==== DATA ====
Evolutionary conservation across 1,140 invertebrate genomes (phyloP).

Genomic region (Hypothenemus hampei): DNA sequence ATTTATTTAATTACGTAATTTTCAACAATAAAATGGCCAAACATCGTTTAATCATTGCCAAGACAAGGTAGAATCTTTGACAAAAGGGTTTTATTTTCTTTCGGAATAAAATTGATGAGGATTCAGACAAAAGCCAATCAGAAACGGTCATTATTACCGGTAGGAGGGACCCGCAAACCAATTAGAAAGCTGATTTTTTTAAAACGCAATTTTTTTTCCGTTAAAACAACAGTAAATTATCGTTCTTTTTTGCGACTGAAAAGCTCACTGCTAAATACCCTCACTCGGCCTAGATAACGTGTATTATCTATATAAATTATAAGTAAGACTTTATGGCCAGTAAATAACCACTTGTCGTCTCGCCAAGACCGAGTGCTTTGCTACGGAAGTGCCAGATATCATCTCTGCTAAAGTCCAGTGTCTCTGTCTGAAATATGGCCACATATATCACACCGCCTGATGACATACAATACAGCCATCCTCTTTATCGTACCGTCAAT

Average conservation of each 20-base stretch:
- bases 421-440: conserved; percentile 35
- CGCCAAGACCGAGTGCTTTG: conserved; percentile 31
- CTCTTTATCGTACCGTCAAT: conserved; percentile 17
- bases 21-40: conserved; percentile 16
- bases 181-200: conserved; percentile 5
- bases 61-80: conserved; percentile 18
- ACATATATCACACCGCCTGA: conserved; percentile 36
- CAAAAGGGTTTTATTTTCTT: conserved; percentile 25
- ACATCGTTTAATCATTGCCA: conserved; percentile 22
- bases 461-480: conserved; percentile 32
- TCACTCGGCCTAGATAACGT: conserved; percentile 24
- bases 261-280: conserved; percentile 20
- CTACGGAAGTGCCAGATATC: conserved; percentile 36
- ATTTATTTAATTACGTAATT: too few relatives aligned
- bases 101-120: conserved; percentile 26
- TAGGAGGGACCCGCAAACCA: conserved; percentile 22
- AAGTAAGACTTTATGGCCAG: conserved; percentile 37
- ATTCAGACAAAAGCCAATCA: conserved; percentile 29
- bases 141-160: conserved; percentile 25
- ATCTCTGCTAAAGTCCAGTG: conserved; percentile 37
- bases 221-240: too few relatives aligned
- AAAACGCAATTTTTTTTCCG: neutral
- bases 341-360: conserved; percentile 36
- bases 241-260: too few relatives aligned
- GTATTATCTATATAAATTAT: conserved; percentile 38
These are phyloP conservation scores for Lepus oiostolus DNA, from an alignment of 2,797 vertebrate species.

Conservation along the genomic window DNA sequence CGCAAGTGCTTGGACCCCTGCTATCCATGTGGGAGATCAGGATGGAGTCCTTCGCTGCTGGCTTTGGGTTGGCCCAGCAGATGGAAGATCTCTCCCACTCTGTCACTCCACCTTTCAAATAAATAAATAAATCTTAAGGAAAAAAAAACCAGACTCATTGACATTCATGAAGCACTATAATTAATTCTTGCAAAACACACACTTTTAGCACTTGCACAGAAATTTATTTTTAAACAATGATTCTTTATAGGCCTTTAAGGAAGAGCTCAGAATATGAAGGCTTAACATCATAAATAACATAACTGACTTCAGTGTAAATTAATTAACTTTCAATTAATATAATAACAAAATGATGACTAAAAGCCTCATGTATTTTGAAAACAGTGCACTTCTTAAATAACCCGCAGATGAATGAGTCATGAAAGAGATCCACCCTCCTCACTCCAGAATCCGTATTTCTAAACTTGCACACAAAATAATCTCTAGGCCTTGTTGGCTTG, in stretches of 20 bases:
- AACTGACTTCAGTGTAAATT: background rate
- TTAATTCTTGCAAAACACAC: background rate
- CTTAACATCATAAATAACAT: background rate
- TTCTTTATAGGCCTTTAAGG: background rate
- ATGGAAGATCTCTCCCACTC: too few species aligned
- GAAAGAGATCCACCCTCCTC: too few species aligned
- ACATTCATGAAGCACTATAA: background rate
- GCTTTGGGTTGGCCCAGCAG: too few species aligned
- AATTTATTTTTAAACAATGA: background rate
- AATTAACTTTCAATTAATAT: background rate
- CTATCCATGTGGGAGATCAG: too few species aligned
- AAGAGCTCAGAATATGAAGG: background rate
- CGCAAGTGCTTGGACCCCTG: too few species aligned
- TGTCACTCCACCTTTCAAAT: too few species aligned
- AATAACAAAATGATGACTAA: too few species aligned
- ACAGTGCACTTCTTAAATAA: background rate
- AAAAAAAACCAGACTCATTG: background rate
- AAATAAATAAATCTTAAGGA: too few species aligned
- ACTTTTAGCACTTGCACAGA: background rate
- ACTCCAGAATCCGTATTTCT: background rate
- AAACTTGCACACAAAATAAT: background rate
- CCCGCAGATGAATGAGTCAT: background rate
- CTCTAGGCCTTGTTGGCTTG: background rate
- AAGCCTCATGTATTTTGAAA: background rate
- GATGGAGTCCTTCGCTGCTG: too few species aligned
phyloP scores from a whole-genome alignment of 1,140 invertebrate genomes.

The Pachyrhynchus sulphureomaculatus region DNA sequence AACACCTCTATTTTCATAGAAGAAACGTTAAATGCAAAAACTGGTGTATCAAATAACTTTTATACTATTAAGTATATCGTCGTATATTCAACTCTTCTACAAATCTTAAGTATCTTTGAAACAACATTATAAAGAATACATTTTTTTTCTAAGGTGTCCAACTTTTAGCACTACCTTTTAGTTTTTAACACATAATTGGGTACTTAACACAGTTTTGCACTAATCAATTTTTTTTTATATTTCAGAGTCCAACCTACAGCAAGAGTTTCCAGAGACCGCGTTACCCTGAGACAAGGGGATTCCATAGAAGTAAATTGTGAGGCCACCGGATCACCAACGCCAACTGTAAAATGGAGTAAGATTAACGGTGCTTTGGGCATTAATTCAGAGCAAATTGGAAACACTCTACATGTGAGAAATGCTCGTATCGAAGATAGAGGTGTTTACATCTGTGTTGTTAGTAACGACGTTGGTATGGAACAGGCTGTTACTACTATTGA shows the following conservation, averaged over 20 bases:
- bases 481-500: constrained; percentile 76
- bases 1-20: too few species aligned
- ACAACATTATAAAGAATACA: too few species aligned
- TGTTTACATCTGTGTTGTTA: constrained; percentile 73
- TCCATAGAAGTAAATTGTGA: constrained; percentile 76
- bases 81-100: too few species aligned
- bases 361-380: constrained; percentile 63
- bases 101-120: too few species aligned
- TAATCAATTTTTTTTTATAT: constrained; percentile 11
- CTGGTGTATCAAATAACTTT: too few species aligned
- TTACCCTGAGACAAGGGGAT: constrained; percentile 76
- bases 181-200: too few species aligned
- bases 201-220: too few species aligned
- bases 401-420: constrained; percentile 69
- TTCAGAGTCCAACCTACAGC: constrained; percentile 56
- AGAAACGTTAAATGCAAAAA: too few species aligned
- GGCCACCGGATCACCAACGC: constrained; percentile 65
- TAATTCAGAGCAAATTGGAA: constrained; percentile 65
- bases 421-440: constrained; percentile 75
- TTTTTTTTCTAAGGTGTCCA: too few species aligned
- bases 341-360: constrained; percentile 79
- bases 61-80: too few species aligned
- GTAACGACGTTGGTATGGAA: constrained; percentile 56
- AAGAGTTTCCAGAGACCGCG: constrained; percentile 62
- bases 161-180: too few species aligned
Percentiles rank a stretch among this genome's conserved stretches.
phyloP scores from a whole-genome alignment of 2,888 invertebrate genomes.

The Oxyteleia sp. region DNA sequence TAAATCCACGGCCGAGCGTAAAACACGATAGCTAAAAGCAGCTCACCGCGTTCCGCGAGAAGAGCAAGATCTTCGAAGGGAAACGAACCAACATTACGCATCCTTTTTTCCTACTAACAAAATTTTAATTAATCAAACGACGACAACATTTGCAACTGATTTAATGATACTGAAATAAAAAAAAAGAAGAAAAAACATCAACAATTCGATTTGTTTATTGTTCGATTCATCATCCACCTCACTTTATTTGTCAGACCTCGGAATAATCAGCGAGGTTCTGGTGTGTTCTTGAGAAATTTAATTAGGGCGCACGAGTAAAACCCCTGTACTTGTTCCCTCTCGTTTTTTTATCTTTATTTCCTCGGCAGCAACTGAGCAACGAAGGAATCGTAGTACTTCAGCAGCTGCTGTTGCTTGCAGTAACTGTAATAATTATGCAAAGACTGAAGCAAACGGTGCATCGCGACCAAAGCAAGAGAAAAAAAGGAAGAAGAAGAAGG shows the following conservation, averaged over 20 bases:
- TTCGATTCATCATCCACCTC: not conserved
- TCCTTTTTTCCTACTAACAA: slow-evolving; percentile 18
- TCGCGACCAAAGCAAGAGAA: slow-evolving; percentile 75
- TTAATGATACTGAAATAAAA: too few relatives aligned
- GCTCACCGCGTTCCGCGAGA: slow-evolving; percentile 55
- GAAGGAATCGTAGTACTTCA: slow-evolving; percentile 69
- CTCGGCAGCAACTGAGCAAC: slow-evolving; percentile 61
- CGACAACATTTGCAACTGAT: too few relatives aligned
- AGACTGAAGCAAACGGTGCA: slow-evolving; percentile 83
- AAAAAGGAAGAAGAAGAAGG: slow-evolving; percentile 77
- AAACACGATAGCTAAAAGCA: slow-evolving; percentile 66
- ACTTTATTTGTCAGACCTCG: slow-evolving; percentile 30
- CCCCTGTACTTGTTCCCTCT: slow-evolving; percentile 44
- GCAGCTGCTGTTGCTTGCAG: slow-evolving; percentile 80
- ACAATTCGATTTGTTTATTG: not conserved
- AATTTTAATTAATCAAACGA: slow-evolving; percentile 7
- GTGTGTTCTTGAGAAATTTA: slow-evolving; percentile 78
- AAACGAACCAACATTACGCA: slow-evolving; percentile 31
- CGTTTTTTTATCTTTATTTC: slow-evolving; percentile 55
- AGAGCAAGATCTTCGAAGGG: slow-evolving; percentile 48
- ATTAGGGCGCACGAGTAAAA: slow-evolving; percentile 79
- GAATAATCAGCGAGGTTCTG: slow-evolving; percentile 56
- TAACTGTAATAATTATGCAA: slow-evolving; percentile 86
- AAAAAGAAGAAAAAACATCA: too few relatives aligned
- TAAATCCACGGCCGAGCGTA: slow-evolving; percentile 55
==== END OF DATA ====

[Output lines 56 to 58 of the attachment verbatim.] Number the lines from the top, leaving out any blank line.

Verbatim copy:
phyloP scores from a whole-genome alignment of 1,140 invertebrate genomes.

The Pachyrhynchus sulphureomaculatus region DNA sequence AACACCTCTATTTTCATAGAAGAAACGTTAAATGCAAAAACTGGTGTATCAAATAACTTTTATACTATTAAGTATATCGTCGTATATTCAACTCTTCTACAAATCTTAAGTATCTTTGAAACAACATTATAAAGAATACATTTTTTTTCTAAGGTGTCCAACTTTTAGCACTACCTTTTAGTTTTTAACACATAATTGGGTACTTAACACAGTTTTGCACTAATCAATTTTTTTTTATATTTCAGAGTCCAACCTACAGCAAGAGTTTCCAGAGACCGCGTTACCCTGAGACAAGGGGATTCCATAGAAGTAAATTGTGAGGCCACCGGATCACCAACGCCAACTGTAAAATGGAGTAAGATTAACGGTGCTTTGGGCATTAATTCAGAGCAAATTGGAAACACTCTACATGTGAGAAATGCTCGTATCGAAGATAGAGGTGTTTACATCTGTGTTGTTAGTAACGACGTTGGTATGGAACAGGCTGTTACTACTATTGA shows the following conservation, averaged over 20 bases:
- bases 481-500: constrained; percentile 76